Another season, another utterly eccentric Vivienne Westwood show. The British fashion icon created yet again a jolly mess: think Vishnu, 60s prints – dots, circles, squares – and according to the designer, a focus on the Dark Ages.
This said, the Geisha inspired make-up and the long hair plaits adorned with plastic ribbons, as well as tassel earrings and wrist-bounded gloves added a rather futuristic look to the supposedly medieval silhouettes. Westwood's new autumn-winter 2013/14 collection was just as disturbing as the show's medley soundtrack, mingling Indian beats with bagpipe music. It was audacious and exaggerated, it jumped from one fast rhythm to another, it was old and new at the same time – and above all, it had a great power of attraction. Her prominent punk features seemed to have inspired more than one designer: Versace, Moschino, Miharayasuhiro, Junya Watanabe and many more played with British punk aesthetics this season.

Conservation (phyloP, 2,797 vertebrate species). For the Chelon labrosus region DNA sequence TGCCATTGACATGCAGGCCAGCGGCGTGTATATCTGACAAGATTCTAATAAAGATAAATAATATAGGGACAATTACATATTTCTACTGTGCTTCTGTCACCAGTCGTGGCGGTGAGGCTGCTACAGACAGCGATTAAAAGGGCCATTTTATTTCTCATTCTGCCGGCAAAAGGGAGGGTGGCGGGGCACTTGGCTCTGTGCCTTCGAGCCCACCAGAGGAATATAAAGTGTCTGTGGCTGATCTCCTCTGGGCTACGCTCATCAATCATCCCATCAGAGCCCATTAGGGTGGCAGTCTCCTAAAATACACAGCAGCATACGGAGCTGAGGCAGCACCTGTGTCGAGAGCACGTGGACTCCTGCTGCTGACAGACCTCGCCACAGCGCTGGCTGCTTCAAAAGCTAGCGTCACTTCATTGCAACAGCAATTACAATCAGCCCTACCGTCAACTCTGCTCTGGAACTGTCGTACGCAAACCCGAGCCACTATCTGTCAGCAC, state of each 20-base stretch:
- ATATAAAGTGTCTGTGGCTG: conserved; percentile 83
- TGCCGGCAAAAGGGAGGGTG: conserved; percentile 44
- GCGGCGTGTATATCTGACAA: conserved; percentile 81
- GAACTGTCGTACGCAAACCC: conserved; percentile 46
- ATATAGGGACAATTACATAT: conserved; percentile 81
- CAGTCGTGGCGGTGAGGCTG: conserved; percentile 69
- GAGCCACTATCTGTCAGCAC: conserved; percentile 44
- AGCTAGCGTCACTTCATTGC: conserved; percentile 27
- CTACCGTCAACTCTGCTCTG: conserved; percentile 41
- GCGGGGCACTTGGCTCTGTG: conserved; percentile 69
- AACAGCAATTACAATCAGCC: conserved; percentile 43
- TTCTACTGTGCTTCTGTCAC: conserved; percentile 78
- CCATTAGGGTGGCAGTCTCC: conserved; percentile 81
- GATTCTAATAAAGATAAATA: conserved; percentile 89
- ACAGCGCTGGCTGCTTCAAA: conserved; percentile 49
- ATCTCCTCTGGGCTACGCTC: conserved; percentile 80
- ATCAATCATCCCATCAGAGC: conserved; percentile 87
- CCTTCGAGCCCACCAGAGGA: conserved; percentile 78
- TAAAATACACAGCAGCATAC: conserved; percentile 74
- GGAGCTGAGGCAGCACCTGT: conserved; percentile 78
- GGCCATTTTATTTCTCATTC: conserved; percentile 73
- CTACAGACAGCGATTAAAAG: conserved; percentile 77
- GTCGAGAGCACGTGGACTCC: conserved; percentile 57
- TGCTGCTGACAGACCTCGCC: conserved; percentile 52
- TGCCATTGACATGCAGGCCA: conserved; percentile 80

Like always, her cloaked overcoats and blanket-like capes came with a slacker attitude. Thus, the irregular cuts, the draped and voluminous fits that made her signature style were not to be missed. Pastoral flower embroidery on A-line dresses and tuxedos, as well as opulent brocade on a coat and its matching pants, worn with a scarlet belt, a cropped black top and red platform shoes, were particular eye-catchers. Among the further worth-watching garments, a row of evening suits and twinsets appeared, with pointed shoulders, notched lapels and feminine waists.
Nothing boundary-breaking this season, but Vivienne Westwood is the type of designer that can rest on her laurels very well. Who else but the Queen of Punk could get away with such a fashionable concoction? Talking about past success stories, the MET Museum in New York is dedicating an exhibition to the golden age of punk, named "Punk: Chao to Couture", that will kick off on May 9 and feature Malcolm McLaren's and Vivienne Westwood's "Seditionaries" boutique at 430 King's Road in London. As we all know, Westwood is the master of explosive fashion. And yes, she did it again.
- Elisabeta Tudor